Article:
Under such circumstances, V-by-One HS has been developed. The largest differences by V-by-One HS from the other interfaces can be seen in its equalizer and clock/data recovery (CDR) technology. V-by-One HS uses an equalizer in the receiver to help the receiver clean up an incoming signal and therefore helps boost signal integrity. This boost in signal integrity allows V-by-One HS achieve a speed of 3.75 Gbit/s which is higher than what FPD-Link permits. In addition, Its CDR technology solves the skew problems in FPD-Link and eliminates the need for a separate clock signal that generates more electromagnetic interference.

Because of its higher-speed data transmitting ability, V-by-One HS is expected to reduce the numbers of cables, connectors, their related spaces within the equipments and finally the total costs. For example, Ultra definition panel (UD panel, 3840 x 2160 pixels) requires only 16-pair cables with V-by-One HS technology while it needs 96 pairs of general LVDS cables. V-by-One HS supports wide range of transmitting speeds. Engineers of set makers can adopt it smoothly without significant changes from the existing LVDS interface.

Application[edit]

  • Flat panel displays, including tablets and televisions
  • Document processing and multi-functional printers
  • Automotive infotainment systems
  • Industrial cameras and machine vision
  • Robotics
  • Amusement equipments

Standards[edit]

The V-by-One HS Standard is open and delivered by THine Electronics. As of June 30, 2012, the most updated version is “V-by-One HS Standard Version 1.4.”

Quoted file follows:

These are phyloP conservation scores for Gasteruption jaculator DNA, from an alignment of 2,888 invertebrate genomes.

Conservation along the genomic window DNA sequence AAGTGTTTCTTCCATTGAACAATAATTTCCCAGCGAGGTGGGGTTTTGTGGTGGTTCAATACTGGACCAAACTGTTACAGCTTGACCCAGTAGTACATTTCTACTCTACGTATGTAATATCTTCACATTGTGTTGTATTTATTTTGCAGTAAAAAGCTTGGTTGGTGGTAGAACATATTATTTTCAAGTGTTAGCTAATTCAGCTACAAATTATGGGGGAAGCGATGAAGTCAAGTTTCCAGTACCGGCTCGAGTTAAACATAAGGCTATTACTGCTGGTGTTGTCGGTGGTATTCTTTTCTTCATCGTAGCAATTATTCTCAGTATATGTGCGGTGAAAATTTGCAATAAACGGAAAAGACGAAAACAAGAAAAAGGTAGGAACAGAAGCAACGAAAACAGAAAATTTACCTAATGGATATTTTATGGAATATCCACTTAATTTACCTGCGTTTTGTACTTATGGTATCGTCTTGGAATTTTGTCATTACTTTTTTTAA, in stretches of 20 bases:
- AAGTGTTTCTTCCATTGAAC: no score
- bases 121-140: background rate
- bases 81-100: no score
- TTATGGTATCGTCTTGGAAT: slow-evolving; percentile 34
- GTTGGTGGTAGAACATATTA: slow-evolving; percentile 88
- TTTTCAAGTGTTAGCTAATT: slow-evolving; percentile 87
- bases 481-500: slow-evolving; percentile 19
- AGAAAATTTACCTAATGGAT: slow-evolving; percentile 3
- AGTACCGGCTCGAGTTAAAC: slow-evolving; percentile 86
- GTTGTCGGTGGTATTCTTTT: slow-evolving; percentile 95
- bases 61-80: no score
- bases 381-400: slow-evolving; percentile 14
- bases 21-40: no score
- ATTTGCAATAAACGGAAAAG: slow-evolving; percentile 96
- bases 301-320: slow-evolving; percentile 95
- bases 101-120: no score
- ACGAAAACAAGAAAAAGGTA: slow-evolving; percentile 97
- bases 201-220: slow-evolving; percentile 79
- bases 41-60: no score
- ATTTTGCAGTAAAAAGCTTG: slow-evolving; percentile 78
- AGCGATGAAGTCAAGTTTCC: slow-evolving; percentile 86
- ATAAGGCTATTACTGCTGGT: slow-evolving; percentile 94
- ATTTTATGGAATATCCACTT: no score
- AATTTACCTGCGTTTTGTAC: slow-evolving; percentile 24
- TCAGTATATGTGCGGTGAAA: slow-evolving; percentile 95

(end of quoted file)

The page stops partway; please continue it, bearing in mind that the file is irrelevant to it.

See also[edit]

  • FPD-Link - often mistakenly called LVDS. It is the standard V-by-One HS is trying to replace.
  • DisplayPort - Internal DisplayPort (iDP) is an adaptation of DisplayPort for internal use in flat screen televisions. It is a contemporary competitor to V-by-One HS that is promoted by the Video Electronics Standards Association. It removes all DRM, the auxiliary data channel, allows the designer to use more lanes than regular DisplayPort to deal with higher bandwidth needs, and requires one signaling speed, 3.24 GHz, instead of a clock speed that is tied to the incoming pixel rate. This interface allows the designer to use one to an unlimited number of lanes unlike regular DisplayPort which is restricted to 4 lanes maximum. Each iDP lane runs at 3.24 GHz. Due to 8b/10b overhead which enables clock recovery without a separate clock signal lane, each lane carries 2.592 gigabits per second after the overhead is removed. Padding is used to deal with the difference between the throughput supplied by iDP and the raw video throughput.
  • THine Electronics - The designer and maintainer of V-by-One HS.